Randolph Edgar's story

‘I got treated pretty badly. I used to be a runner, but only because I was searching for love and I didn’t get it. I saw the opposite of love, and that’s hurt and pain … whatever they wanted to dish out. I used to cop it, but I wouldn’t take it. I used to run off.’

Randolph’s father went to World War II and never came home, and he believes that his mother was sent to prison for neglecting her children. Randolph was six when he and his siblings were placed in care in Tasmania in the late 1940s.

Randolph experienced physical and emotional abuse during his time in children’s homes and foster care. He continually tried to run away and recalled one time when he and another boy escaped from a youth training centre. ‘There was a drainpipe. Just shot up there … and across the paddock pretty quick [and] went into [town], and were picked up.’

Randolph told the Commissioner, ‘I went to foster homes … I was just there for money, and they abused me and threw blocks of wood at me and I said, “Right, I’m taking off. I’m not hanging around …” So it was like that all the way through my life when I was growing up as a young kid because I was trying to reach out …

‘That’s why they called me a runner. But it wasn’t because I wanted to run, it was because it was survival and that’s the only way I knew how to escape.’ No one asked Randolph why he was running away. They ‘just brought you back there and punished you and shoved you into a bedroom somewhere and locked the door’.

When Randolph ran away from one foster home, his foster parents later locked him in a bedroom and took his clothes off him. ‘I still ran away with nothing on and I hid in the back of the car … I was walking up the street naked. The police came and drove me [back].’

Randolph told the Commissioner that ‘when you cop all this abuse, it made you bitter … So we did silly things … break and enter and silly things like that … We ran away once and stayed on an island and all we lived on was mussels and whatever we could [find], and we stayed there for about a month’.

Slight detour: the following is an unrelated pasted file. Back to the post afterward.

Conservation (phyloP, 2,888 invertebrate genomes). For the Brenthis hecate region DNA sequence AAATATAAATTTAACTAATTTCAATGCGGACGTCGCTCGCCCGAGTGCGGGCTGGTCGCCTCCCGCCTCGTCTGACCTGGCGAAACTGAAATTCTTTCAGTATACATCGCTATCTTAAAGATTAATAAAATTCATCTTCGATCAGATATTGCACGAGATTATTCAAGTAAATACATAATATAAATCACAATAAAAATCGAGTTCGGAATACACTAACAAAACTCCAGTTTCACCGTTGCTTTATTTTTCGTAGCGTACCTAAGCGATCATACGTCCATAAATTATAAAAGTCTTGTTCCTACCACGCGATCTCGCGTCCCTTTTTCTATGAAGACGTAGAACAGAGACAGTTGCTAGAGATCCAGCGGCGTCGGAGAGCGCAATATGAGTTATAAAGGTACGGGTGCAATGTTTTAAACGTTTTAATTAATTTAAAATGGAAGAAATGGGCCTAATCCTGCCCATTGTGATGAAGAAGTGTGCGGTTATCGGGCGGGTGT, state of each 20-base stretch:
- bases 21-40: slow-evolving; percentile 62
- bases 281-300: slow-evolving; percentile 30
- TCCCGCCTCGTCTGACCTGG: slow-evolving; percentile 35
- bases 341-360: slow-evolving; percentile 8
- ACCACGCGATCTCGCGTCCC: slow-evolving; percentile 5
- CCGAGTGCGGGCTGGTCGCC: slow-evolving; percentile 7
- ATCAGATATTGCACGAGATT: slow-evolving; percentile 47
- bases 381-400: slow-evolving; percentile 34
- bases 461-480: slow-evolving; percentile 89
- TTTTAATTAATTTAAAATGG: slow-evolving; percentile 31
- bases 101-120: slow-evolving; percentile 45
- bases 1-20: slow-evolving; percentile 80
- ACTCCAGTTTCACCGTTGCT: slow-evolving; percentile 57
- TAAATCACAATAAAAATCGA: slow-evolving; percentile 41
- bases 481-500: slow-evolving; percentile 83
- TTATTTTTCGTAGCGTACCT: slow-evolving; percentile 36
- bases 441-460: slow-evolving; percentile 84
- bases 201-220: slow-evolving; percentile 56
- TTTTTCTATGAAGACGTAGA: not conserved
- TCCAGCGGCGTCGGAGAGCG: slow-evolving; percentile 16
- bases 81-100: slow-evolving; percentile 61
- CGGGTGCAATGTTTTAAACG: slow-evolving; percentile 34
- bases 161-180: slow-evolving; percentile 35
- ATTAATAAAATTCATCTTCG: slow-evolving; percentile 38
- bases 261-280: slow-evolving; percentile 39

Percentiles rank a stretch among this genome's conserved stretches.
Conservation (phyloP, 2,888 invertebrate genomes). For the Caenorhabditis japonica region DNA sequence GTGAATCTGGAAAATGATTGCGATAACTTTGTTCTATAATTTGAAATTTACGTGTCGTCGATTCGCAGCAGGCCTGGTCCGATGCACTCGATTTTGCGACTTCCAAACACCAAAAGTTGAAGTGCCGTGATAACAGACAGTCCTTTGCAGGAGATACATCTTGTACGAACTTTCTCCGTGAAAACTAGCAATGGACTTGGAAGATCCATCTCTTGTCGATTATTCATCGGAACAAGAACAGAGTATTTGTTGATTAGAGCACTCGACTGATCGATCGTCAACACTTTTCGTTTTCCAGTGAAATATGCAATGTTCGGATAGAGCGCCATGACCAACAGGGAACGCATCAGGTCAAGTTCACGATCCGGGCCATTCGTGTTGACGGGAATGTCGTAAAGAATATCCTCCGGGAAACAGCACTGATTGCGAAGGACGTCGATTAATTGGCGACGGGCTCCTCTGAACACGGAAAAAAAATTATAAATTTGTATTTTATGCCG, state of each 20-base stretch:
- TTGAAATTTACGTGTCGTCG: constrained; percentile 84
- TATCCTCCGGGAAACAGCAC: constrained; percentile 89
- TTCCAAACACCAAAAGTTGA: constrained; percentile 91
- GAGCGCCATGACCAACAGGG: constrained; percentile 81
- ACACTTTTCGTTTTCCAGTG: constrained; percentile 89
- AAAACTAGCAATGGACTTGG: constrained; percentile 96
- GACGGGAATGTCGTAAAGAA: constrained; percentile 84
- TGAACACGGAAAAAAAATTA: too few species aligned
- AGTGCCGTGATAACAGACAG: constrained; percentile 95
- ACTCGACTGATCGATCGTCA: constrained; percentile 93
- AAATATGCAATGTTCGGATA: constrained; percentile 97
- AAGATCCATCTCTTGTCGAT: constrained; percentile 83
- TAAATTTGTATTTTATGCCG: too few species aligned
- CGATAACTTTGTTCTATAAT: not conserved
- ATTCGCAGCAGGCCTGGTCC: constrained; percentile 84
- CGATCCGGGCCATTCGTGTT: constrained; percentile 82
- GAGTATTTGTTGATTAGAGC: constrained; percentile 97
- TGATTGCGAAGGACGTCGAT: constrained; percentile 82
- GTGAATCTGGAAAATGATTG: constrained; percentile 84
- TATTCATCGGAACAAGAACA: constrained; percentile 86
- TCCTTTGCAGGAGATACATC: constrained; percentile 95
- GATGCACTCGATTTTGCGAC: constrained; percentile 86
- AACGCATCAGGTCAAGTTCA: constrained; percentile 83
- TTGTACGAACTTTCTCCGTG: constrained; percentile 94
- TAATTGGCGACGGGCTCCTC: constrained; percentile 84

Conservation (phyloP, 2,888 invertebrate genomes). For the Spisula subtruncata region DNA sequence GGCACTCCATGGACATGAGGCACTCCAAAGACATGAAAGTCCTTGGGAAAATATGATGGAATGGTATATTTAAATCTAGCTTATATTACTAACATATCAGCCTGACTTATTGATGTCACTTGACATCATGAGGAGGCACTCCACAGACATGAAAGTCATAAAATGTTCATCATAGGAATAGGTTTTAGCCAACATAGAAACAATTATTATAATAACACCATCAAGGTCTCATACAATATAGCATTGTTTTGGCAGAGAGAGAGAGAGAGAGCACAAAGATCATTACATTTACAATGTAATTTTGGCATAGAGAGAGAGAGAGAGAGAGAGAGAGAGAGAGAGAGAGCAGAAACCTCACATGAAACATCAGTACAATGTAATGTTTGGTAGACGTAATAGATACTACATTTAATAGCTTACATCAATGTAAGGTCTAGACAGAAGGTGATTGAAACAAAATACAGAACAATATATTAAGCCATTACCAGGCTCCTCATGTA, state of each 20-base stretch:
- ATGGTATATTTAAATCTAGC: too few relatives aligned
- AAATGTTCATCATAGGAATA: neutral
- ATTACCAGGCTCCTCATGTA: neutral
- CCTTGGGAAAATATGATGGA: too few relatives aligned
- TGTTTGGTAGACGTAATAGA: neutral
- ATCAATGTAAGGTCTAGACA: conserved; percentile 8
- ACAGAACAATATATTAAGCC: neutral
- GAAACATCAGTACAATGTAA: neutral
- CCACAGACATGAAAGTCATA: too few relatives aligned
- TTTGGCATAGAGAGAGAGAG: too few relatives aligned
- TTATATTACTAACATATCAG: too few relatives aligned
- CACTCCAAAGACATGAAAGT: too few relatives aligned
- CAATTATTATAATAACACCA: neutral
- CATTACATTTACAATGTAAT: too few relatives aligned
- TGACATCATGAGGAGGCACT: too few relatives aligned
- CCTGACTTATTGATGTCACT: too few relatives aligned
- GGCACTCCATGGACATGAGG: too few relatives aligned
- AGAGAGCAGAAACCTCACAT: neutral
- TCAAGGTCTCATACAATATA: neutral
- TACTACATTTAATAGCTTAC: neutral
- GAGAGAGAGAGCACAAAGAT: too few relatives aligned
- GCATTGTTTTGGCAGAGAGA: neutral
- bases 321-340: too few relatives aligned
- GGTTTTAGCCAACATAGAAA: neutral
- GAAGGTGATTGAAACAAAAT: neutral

When he was 16, Randolph was placed in a police lockup. He thought that one of the older inmates was going to help him write a letter, but instead the man sexually abused him. The same man abused him when they were in jail on remand.

Randolph recalled that he was locked up in the dungeon in the prison for 90 days for trying to escape, because he thought, ‘“I don’t like this place … I want to go home. I don’t like it here”. I went up to court. They didn’t know where else to put me … They shipped me to the mental institution … I was pretty wild at the time’.

At the mental health institution Randolph ‘never got one bit of treatment the whole time and I saw things that were … fellows that were really gone off air … They’d give you a needle … to quieten you down and put you to sleep … I don’t like needles …’

As a young man, Randolph was angry but ‘I had to move on. I didn’t want to hang onto it. I wanted to forget about it … I put it to the back of me head so that I wouldn’t think about it … It’d pop up every now and then’.

Randolph met his wife when he was a teenager and they have been together for over 50 years. It hasn’t been easy, because they have had significant problems with their children and grandchildren, but they support each other.

Randolph doesn’t like talking about the physical and sexual abuse he experienced when he was a child and he worries about people finding out about it. ‘It’s difficult to talk about … because it stirs it up. You try to put it away and bury it … It’s not an easy subject to get onto, but I figure if it’s going to help someone else, that’s fine.’

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